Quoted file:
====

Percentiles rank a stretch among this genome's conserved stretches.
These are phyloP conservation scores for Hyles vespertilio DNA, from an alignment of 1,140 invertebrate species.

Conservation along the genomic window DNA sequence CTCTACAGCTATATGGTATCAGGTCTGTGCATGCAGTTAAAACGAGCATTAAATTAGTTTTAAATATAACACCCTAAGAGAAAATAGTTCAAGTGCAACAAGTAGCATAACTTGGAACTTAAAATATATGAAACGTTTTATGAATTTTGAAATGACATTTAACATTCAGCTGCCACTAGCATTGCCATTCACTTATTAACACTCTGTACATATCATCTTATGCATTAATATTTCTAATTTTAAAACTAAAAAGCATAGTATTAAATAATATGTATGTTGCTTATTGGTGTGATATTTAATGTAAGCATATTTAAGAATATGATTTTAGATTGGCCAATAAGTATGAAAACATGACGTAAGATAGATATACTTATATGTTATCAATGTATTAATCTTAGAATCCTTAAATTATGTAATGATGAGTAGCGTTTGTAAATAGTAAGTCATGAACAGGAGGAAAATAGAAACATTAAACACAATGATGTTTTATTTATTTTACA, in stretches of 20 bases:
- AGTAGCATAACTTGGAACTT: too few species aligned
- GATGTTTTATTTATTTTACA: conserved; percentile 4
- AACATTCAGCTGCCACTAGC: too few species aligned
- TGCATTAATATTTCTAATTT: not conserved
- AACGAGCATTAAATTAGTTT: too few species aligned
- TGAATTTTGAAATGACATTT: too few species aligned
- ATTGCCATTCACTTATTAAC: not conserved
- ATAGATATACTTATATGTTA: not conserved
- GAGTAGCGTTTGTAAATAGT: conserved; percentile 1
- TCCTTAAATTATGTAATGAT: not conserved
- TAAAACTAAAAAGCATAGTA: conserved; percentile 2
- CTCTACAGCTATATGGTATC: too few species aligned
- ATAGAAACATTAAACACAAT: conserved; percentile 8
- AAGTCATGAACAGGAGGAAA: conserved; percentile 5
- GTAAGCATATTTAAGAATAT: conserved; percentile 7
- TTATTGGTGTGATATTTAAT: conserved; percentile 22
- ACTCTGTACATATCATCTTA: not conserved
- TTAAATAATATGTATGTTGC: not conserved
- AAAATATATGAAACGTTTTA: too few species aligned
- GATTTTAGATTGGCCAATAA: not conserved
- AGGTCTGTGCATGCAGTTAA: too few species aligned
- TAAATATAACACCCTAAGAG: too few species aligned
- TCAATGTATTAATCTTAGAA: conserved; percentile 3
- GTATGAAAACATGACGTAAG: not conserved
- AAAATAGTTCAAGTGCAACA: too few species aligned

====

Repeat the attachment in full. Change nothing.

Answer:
Percentiles rank a stretch among this genome's conserved stretches.
These are phyloP conservation scores for Hyles vespertilio DNA, from an alignment of 1,140 invertebrate species.

Conservation along the genomic window DNA sequence CTCTACAGCTATATGGTATCAGGTCTGTGCATGCAGTTAAAACGAGCATTAAATTAGTTTTAAATATAACACCCTAAGAGAAAATAGTTCAAGTGCAACAAGTAGCATAACTTGGAACTTAAAATATATGAAACGTTTTATGAATTTTGAAATGACATTTAACATTCAGCTGCCACTAGCATTGCCATTCACTTATTAACACTCTGTACATATCATCTTATGCATTAATATTTCTAATTTTAAAACTAAAAAGCATAGTATTAAATAATATGTATGTTGCTTATTGGTGTGATATTTAATGTAAGCATATTTAAGAATATGATTTTAGATTGGCCAATAAGTATGAAAACATGACGTAAGATAGATATACTTATATGTTATCAATGTATTAATCTTAGAATCCTTAAATTATGTAATGATGAGTAGCGTTTGTAAATAGTAAGTCATGAACAGGAGGAAAATAGAAACATTAAACACAATGATGTTTTATTTATTTTACA, in stretches of 20 bases:
- AGTAGCATAACTTGGAACTT: too few species aligned
- GATGTTTTATTTATTTTACA: conserved; percentile 4
- AACATTCAGCTGCCACTAGC: too few species aligned
- TGCATTAATATTTCTAATTT: not conserved
- AACGAGCATTAAATTAGTTT: too few species aligned
- TGAATTTTGAAATGACATTT: too few species aligned
- ATTGCCATTCACTTATTAAC: not conserved
- ATAGATATACTTATATGTTA: not conserved
- GAGTAGCGTTTGTAAATAGT: conserved; percentile 1
- TCCTTAAATTATGTAATGAT: not conserved
- TAAAACTAAAAAGCATAGTA: conserved; percentile 2
- CTCTACAGCTATATGGTATC: too few species aligned
- ATAGAAACATTAAACACAAT: conserved; percentile 8
- AAGTCATGAACAGGAGGAAA: conserved; percentile 5
- GTAAGCATATTTAAGAATAT: conserved; percentile 7
- TTATTGGTGTGATATTTAAT: conserved; percentile 22
- ACTCTGTACATATCATCTTA: not conserved
- TTAAATAATATGTATGTTGC: not conserved
- AAAATATATGAAACGTTTTA: too few species aligned
- GATTTTAGATTGGCCAATAA: not conserved
- AGGTCTGTGCATGCAGTTAA: too few species aligned
- TAAATATAACACCCTAAGAG: too few species aligned
- TCAATGTATTAATCTTAGAA: conserved; percentile 3
- GTATGAAAACATGACGTAAG: not conserved
- AAAATAGTTCAAGTGCAACA: too few species aligned